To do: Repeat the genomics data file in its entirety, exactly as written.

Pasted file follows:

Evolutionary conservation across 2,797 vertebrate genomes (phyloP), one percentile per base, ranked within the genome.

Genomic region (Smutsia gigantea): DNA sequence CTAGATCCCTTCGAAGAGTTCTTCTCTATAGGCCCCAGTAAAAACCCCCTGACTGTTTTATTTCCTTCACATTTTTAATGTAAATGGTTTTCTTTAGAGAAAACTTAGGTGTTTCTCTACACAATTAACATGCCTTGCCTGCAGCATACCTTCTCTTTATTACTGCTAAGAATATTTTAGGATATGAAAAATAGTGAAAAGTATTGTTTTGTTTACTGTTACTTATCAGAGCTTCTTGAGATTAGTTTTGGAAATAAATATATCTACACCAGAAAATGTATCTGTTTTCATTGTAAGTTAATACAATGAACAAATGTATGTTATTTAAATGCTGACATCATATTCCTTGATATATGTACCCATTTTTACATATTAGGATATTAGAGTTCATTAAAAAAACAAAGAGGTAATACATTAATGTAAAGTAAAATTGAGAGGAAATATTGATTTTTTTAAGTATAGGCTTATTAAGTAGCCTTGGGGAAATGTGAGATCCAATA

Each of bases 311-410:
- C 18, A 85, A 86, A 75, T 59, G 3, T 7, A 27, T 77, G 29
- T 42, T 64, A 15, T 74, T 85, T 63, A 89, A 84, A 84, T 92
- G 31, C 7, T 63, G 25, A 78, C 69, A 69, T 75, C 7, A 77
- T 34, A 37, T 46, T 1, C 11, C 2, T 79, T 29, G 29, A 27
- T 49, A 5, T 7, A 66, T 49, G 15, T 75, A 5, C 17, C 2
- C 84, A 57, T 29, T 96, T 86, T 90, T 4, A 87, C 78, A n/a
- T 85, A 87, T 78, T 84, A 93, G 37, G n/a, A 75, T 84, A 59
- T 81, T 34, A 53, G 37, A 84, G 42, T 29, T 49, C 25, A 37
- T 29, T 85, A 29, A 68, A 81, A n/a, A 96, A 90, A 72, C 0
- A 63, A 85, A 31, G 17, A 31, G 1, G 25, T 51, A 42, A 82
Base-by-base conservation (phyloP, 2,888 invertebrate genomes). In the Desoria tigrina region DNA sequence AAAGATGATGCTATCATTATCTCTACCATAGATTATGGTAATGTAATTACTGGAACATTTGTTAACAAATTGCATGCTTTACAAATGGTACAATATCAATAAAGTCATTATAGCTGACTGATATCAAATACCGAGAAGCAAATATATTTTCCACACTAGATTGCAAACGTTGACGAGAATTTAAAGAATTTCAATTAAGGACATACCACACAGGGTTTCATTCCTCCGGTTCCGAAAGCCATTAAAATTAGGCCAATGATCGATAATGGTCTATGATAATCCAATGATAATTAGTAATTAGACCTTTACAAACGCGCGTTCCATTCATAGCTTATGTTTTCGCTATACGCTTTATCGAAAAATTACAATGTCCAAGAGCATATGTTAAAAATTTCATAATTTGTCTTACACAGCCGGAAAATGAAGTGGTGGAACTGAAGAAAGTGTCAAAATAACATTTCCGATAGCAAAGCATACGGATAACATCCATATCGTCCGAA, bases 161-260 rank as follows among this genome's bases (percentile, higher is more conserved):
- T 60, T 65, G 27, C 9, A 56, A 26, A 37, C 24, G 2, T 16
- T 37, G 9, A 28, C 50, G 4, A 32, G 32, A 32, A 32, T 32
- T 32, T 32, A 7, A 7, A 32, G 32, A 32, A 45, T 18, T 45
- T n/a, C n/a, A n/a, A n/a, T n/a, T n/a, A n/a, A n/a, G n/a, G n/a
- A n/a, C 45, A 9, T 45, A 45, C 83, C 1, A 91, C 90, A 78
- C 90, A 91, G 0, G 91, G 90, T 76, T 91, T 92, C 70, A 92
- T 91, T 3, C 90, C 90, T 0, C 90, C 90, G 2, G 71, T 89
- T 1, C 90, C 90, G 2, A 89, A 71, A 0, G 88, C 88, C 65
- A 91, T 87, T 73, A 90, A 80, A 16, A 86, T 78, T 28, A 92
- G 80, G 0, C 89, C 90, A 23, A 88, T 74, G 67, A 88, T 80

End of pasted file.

Evolutionary conservation across 2,797 vertebrate genomes (phyloP), one percentile per base, ranked within the genome.

Genomic region (Smutsia gigantea): DNA sequence CTAGATCCCTTCGAAGAGTTCTTCTCTATAGGCCCCAGTAAAAACCCCCTGACTGTTTTATTTCCTTCACATTTTTAATGTAAATGGTTTTCTTTAGAGAAAACTTAGGTGTTTCTCTACACAATTAACATGCCTTGCCTGCAGCATACCTTCTCTTTATTACTGCTAAGAATATTTTAGGATATGAAAAATAGTGAAAAGTATTGTTTTGTTTACTGTTACTTATCAGAGCTTCTTGAGATTAGTTTTGGAAATAAATATATCTACACCAGAAAATGTATCTGTTTTCATTGTAAGTTAATACAATGAACAAATGTATGTTATTTAAATGCTGACATCATATTCCTTGATATATGTACCCATTTTTACATATTAGGATATTAGAGTTCATTAAAAAAACAAAGAGGTAATACATTAATGTAAAGTAAAATTGAGAGGAAATATTGATTTTTTTAAGTATAGGCTTATTAAGTAGCCTTGGGGAAATGTGAGATCCAATA

Each of bases 311-410:
- C 18, A 85, A 86, A 75, T 59, G 3, T 7, A 27, T 77, G 29
- T 42, T 64, A 15, T 74, T 85, T 63, A 89, A 84, A 84, T 92
- G 31, C 7, T 63, G 25, A 78, C 69, A 69, T 75, C 7, A 77
- T 34, A 37, T 46, T 1, C 11, C 2, T 79, T 29, G 29, A 27
- T 49, A 5, T 7, A 66, T 49, G 15, T 75, A 5, C 17, C 2
- C 84, A 57, T 29, T 96, T 86, T 90, T 4, A 87, C 78, A n/a
- T 85, A 87, T 78, T 84, A 93, G 37, G n/a, A 75, T 84, A 59
- T 81, T 34, A 53, G 37, A 84, G 42, T 29, T 49, C 25, A 37
- T 29, T 85, A 29, A 68, A 81, A n/a, A 96, A 90, A 72, C 0
- A 63, A 85, A 31, G 17, A 31, G 1, G 25, T 51, A 42, A 82
Base-by-base conservation (phyloP, 2,888 invertebrate genomes). In the Desoria tigrina region DNA sequence AAAGATGATGCTATCATTATCTCTACCATAGATTATGGTAATGTAATTACTGGAACATTTGTTAACAAATTGCATGCTTTACAAATGGTACAATATCAATAAAGTCATTATAGCTGACTGATATCAAATACCGAGAAGCAAATATATTTTCCACACTAGATTGCAAACGTTGACGAGAATTTAAAGAATTTCAATTAAGGACATACCACACAGGGTTTCATTCCTCCGGTTCCGAAAGCCATTAAAATTAGGCCAATGATCGATAATGGTCTATGATAATCCAATGATAATTAGTAATTAGACCTTTACAAACGCGCGTTCCATTCATAGCTTATGTTTTCGCTATACGCTTTATCGAAAAATTACAATGTCCAAGAGCATATGTTAAAAATTTCATAATTTGTCTTACACAGCCGGAAAATGAAGTGGTGGAACTGAAGAAAGTGTCAAAATAACATTTCCGATAGCAAAGCATACGGATAACATCCATATCGTCCGAA, bases 161-260 rank as follows among this genome's bases (percentile, higher is more conserved):
- T 60, T 65, G 27, C 9, A 56, A 26, A 37, C 24, G 2, T 16
- T 37, G 9, A 28, C 50, G 4, A 32, G 32, A 32, A 32, T 32
- T 32, T 32, A 7, A 7, A 32, G 32, A 32, A 45, T 18, T 45
- T n/a, C n/a, A n/a, A n/a, T n/a, T n/a, A n/a, A n/a, G n/a, G n/a
- A n/a, C 45, A 9, T 45, A 45, C 83, C 1, A 91, C 90, A 78
- C 90, A 91, G 0, G 91, G 90, T 76, T 91, T 92, C 70, A 92
- T 91, T 3, C 90, C 90, T 0, C 90, C 90, G 2, G 71, T 89
- T 1, C 90, C 90, G 2, A 89, A 71, A 0, G 88, C 88, C 65
- A 91, T 87, T 73, A 90, A 80, A 16, A 86, T 78, T 28, A 92
- G 80, G 0, C 89, C 90, A 23, A 88, T 74, G 67, A 88, T 80